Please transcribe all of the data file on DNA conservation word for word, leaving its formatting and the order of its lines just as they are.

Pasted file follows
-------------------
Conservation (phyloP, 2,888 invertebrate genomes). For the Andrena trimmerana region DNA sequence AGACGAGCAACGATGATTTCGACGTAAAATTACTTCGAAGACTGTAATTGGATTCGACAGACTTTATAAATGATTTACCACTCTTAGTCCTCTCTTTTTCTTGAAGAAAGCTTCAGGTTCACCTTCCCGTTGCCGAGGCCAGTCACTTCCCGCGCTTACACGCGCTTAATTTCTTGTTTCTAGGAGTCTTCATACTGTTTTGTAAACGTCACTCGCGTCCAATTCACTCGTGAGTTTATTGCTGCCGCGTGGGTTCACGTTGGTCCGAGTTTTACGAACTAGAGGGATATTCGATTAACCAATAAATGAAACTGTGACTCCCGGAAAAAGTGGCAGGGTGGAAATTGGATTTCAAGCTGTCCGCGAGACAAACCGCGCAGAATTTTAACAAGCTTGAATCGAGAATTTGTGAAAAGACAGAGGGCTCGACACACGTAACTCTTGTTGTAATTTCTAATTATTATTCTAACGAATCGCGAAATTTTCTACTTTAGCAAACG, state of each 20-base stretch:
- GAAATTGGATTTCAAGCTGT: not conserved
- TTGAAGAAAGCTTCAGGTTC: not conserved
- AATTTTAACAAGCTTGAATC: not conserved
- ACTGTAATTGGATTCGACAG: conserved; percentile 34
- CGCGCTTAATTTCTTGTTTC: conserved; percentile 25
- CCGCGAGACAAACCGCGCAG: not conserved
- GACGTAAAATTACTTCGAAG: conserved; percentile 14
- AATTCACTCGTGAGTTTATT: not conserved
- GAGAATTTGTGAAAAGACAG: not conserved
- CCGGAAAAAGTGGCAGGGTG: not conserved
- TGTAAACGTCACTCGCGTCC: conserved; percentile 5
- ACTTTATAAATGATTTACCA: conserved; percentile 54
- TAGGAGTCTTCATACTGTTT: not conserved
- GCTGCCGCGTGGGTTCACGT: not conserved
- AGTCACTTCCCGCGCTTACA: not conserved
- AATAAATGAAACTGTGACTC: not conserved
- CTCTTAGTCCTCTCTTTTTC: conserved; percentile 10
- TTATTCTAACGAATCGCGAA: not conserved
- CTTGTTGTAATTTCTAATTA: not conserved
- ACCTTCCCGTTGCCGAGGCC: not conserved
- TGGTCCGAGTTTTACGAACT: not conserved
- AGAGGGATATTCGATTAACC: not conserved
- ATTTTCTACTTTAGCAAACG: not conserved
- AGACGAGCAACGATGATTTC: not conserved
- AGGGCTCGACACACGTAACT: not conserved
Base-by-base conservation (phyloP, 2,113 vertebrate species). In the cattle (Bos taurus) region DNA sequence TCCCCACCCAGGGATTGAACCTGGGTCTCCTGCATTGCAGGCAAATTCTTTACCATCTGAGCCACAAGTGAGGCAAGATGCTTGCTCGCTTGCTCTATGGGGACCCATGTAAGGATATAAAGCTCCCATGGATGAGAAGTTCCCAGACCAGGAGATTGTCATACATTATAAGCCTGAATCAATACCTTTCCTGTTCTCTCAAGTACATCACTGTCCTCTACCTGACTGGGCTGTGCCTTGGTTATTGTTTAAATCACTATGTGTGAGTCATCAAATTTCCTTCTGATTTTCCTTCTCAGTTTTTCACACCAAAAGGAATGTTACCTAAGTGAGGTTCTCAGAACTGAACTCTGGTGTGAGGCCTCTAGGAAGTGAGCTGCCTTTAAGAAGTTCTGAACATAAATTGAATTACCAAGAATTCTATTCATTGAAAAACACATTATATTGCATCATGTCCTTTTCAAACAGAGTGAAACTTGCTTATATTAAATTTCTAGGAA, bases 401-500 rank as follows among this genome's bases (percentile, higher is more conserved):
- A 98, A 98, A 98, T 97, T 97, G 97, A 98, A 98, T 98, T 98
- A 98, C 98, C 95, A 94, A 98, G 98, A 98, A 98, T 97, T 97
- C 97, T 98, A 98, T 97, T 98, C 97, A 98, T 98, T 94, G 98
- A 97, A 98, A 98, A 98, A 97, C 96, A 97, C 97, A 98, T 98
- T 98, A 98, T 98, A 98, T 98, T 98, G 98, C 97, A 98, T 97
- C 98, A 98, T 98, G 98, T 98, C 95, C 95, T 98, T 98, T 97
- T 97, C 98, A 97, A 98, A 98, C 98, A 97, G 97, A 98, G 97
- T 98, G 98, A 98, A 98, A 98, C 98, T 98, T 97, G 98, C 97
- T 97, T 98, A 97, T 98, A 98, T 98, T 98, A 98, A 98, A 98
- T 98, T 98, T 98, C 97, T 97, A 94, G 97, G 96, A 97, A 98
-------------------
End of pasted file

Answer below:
Conservation (phyloP, 2,888 invertebrate genomes). For the Andrena trimmerana region DNA sequence AGACGAGCAACGATGATTTCGACGTAAAATTACTTCGAAGACTGTAATTGGATTCGACAGACTTTATAAATGATTTACCACTCTTAGTCCTCTCTTTTTCTTGAAGAAAGCTTCAGGTTCACCTTCCCGTTGCCGAGGCCAGTCACTTCCCGCGCTTACACGCGCTTAATTTCTTGTTTCTAGGAGTCTTCATACTGTTTTGTAAACGTCACTCGCGTCCAATTCACTCGTGAGTTTATTGCTGCCGCGTGGGTTCACGTTGGTCCGAGTTTTACGAACTAGAGGGATATTCGATTAACCAATAAATGAAACTGTGACTCCCGGAAAAAGTGGCAGGGTGGAAATTGGATTTCAAGCTGTCCGCGAGACAAACCGCGCAGAATTTTAACAAGCTTGAATCGAGAATTTGTGAAAAGACAGAGGGCTCGACACACGTAACTCTTGTTGTAATTTCTAATTATTATTCTAACGAATCGCGAAATTTTCTACTTTAGCAAACG, state of each 20-base stretch:
- GAAATTGGATTTCAAGCTGT: not conserved
- TTGAAGAAAGCTTCAGGTTC: not conserved
- AATTTTAACAAGCTTGAATC: not conserved
- ACTGTAATTGGATTCGACAG: conserved; percentile 34
- CGCGCTTAATTTCTTGTTTC: conserved; percentile 25
- CCGCGAGACAAACCGCGCAG: not conserved
- GACGTAAAATTACTTCGAAG: conserved; percentile 14
- AATTCACTCGTGAGTTTATT: not conserved
- GAGAATTTGTGAAAAGACAG: not conserved
- CCGGAAAAAGTGGCAGGGTG: not conserved
- TGTAAACGTCACTCGCGTCC: conserved; percentile 5
- ACTTTATAAATGATTTACCA: conserved; percentile 54
- TAGGAGTCTTCATACTGTTT: not conserved
- GCTGCCGCGTGGGTTCACGT: not conserved
- AGTCACTTCCCGCGCTTACA: not conserved
- AATAAATGAAACTGTGACTC: not conserved
- CTCTTAGTCCTCTCTTTTTC: conserved; percentile 10
- TTATTCTAACGAATCGCGAA: not conserved
- CTTGTTGTAATTTCTAATTA: not conserved
- ACCTTCCCGTTGCCGAGGCC: not conserved
- TGGTCCGAGTTTTACGAACT: not conserved
- AGAGGGATATTCGATTAACC: not conserved
- ATTTTCTACTTTAGCAAACG: not conserved
- AGACGAGCAACGATGATTTC: not conserved
- AGGGCTCGACACACGTAACT: not conserved
Base-by-base conservation (phyloP, 2,113 vertebrate species). In the cattle (Bos taurus) region DNA sequence TCCCCACCCAGGGATTGAACCTGGGTCTCCTGCATTGCAGGCAAATTCTTTACCATCTGAGCCACAAGTGAGGCAAGATGCTTGCTCGCTTGCTCTATGGGGACCCATGTAAGGATATAAAGCTCCCATGGATGAGAAGTTCCCAGACCAGGAGATTGTCATACATTATAAGCCTGAATCAATACCTTTCCTGTTCTCTCAAGTACATCACTGTCCTCTACCTGACTGGGCTGTGCCTTGGTTATTGTTTAAATCACTATGTGTGAGTCATCAAATTTCCTTCTGATTTTCCTTCTCAGTTTTTCACACCAAAAGGAATGTTACCTAAGTGAGGTTCTCAGAACTGAACTCTGGTGTGAGGCCTCTAGGAAGTGAGCTGCCTTTAAGAAGTTCTGAACATAAATTGAATTACCAAGAATTCTATTCATTGAAAAACACATTATATTGCATCATGTCCTTTTCAAACAGAGTGAAACTTGCTTATATTAAATTTCTAGGAA, bases 401-500 rank as follows among this genome's bases (percentile, higher is more conserved):
- A 98, A 98, A 98, T 97, T 97, G 97, A 98, A 98, T 98, T 98
- A 98, C 98, C 95, A 94, A 98, G 98, A 98, A 98, T 97, T 97
- C 97, T 98, A 98, T 97, T 98, C 97, A 98, T 98, T 94, G 98
- A 97, A 98, A 98, A 98, A 97, C 96, A 97, C 97, A 98, T 98
- T 98, A 98, T 98, A 98, T 98, T 98, G 98, C 97, A 98, T 97
- C 98, A 98, T 98, G 98, T 98, C 95, C 95, T 98, T 98, T 97
- T 97, C 98, A 97, A 98, A 98, C 98, A 97, G 97, A 98, G 97
- T 98, G 98, A 98, A 98, A 98, C 98, T 98, T 97, G 98, C 97
- T 97, T 98, A 97, T 98, A 98, T 98, T 98, A 98, A 98, A 98
- T 98, T 98, T 98, C 97, T 97, A 94, G 97, G 96, A 97, A 98